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RedHat 9 (Linux i386) - man page for ttcp (redhat section 1)

TTCP(1) 										  TTCP(1)

       ttcp - test TCP and UDP performance

       ttcp  -t  [-u]  [-s]  [-p port]	[-l buflen] [-b size] [-n numbufs] [-A align] [-O offset]
       [-f format] [-D] [-v] host [<in]
       ttcp -r [-u] [-s] [-p port] [-l buflen] [-b size] [-A align] [-O offset] [-f format]  [-B]
       [-T] [-v] [>out]

       Ttcp times the transmission and reception of data between two systems using the UDP or TCP
       protocols.  It differs from common ``blast'' tests, which tend to measure the remote inetd
       as  much  as  the  network performance, and which usually do not allow measurements at the
       remote end of a UDP transmission.

       For testing, the transmitter should be started with -t and -s after the receiver has  been
       started	with  -r and -s.  Tests lasting at least tens of seconds should be used to obtain
       accurate measurements.  Graphical presentations of throughput versus buffer size for  buf-
       fers ranging from tens of bytes to several ``pages'' can illuminate bottlenecks.

       Ttcp  can also be used as a ``network pipe'' for moving directory hierarchies between sys-
       tems when routing problems exist or when the use of other mechanisms is	undesirable.  For
       example, on the destination machine, use: ttcp -r -B | tar xvpf -

       and on the source machine: tar cf - directory | ttcp -t dest_machine

       Additional intermediate machines can be included by: ttcp -r | ttcp -t next_machine

       -t	 Transmit mode.

       -r	 Receive mode.

       -u	 Use UDP instead of TCP.

       -s	 If  transmitting, source a data pattern to network; if receiving, sink (discard)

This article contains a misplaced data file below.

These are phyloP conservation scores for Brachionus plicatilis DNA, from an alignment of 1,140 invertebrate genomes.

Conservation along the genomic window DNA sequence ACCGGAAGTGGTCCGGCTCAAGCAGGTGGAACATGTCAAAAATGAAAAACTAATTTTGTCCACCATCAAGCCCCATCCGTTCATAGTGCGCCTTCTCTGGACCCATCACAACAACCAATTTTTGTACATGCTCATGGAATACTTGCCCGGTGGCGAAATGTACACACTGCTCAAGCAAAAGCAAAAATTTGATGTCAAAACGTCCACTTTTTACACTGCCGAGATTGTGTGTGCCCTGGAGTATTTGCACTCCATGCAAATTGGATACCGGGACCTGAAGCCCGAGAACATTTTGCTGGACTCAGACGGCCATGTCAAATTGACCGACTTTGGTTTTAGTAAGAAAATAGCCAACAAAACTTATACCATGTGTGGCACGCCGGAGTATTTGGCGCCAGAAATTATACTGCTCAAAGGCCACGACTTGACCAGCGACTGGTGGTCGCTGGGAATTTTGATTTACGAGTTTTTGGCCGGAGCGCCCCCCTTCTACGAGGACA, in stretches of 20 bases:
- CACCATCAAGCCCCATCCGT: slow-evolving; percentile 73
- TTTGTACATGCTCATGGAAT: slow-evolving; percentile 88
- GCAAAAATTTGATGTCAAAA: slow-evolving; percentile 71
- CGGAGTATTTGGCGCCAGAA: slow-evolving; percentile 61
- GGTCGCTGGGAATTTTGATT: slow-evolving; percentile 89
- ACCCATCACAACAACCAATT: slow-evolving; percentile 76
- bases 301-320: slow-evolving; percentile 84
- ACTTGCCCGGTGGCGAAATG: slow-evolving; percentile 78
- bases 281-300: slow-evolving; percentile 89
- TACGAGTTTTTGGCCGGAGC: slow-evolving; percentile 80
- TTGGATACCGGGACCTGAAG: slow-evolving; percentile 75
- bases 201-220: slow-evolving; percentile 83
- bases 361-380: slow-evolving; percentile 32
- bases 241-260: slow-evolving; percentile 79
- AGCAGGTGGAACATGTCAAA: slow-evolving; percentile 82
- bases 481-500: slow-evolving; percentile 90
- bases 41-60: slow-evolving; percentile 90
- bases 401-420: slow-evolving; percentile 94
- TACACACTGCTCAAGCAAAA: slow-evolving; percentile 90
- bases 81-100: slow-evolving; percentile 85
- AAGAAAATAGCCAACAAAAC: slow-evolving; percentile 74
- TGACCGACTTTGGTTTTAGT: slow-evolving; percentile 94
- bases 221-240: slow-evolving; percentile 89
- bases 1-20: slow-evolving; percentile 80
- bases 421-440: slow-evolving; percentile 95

the data.  Without the -s option, the default is to transmit data from stdin  or
		 print the received data to stdout.

       -l length Length of buffers in bytes (default 8192).  For UDP, this value is the number of
		 data bytes in each packet.  The system limits the  maximum  UDP  packet  length.
		 This limit can be changed with the -b option.

       -b size	 Set  size  of	socket	buffer.   The default varies from system to system.  This
		 parameter affects the maximum UDP packet length.  It may not be possible to  set
		 this parameter on some systems (for example, 4.2BSD).

       -n numbufs
		 Number of source buffers transmitted (default 2048).

       -p port	 Port  number to send to or listen on (default 2000).  On some systems, this port
		 may be allocated to another network daemon.

       -D	 If transmitting using TCP, do not buffer data when sending (sets the TCP_NODELAY
		 socket  option).   It	may not be possible to set this parameter on some systems
		 (for example, 4.2BSD).

       -B	 When receiving data, output only full blocks, using the block size specified  by
		 -l.   This  option is useful for programs, such as tar(1), that require complete

       -A align  Align the start of buffers to this modulus (default 16384).

       -O offset Align the start of buffers to this offset (default 0).   For  example,  ``-A8192
		 -O1'' causes buffers to start at the second byte of an 8192-byte page.

       -f format Specify,  using  one  of  the following characters, the format of the throughput
		 rates	as  kilobits/sec  ('k'),   kilobytes/sec   ('K'),   megabits/sec   ('m'),
		 megabytes/sec ('M'), gigabits/sec ('g'), or gigabytes/sec ('G').  The default is

       -T	 ``Touch'' the data as they are read in order to measure cache effects.

       -v	 Verbose: print more statistics.

       -d	 Debug: set the SO_DEBUG socket option.

       ping(1M), traceroute(1M), netsnoop(1M)

					      local					  TTCP(1)

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